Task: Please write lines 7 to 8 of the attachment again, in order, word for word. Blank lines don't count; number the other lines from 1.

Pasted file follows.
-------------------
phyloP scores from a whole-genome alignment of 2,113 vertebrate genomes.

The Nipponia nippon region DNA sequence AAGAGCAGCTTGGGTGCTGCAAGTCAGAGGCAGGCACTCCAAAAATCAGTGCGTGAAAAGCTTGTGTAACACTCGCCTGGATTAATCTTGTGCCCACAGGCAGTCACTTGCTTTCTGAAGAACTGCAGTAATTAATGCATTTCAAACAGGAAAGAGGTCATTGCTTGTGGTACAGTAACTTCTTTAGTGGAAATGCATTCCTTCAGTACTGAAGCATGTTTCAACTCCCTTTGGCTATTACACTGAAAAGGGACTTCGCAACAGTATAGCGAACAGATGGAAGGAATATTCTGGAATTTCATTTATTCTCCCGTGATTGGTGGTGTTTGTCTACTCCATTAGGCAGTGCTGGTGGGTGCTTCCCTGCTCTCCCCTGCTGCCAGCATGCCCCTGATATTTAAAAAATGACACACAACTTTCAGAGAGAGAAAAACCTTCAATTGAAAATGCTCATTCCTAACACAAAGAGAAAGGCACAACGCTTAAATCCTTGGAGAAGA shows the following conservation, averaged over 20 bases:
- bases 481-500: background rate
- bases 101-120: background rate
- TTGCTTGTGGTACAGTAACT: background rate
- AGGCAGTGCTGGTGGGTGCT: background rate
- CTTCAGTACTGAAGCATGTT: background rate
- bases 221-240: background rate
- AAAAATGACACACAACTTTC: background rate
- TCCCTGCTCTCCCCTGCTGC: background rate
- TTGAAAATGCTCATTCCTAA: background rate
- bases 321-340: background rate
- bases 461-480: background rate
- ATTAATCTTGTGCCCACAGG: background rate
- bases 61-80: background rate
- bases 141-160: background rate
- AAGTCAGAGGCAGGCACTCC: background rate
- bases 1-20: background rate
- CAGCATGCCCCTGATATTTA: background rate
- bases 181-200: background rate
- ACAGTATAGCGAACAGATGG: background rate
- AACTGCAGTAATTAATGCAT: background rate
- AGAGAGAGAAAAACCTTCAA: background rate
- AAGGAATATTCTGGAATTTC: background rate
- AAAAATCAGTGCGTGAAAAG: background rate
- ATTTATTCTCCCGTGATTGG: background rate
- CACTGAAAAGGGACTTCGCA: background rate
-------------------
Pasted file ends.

- CTTCAGTACTGAAGCATGTT: background rate
- bases 221-240: background rate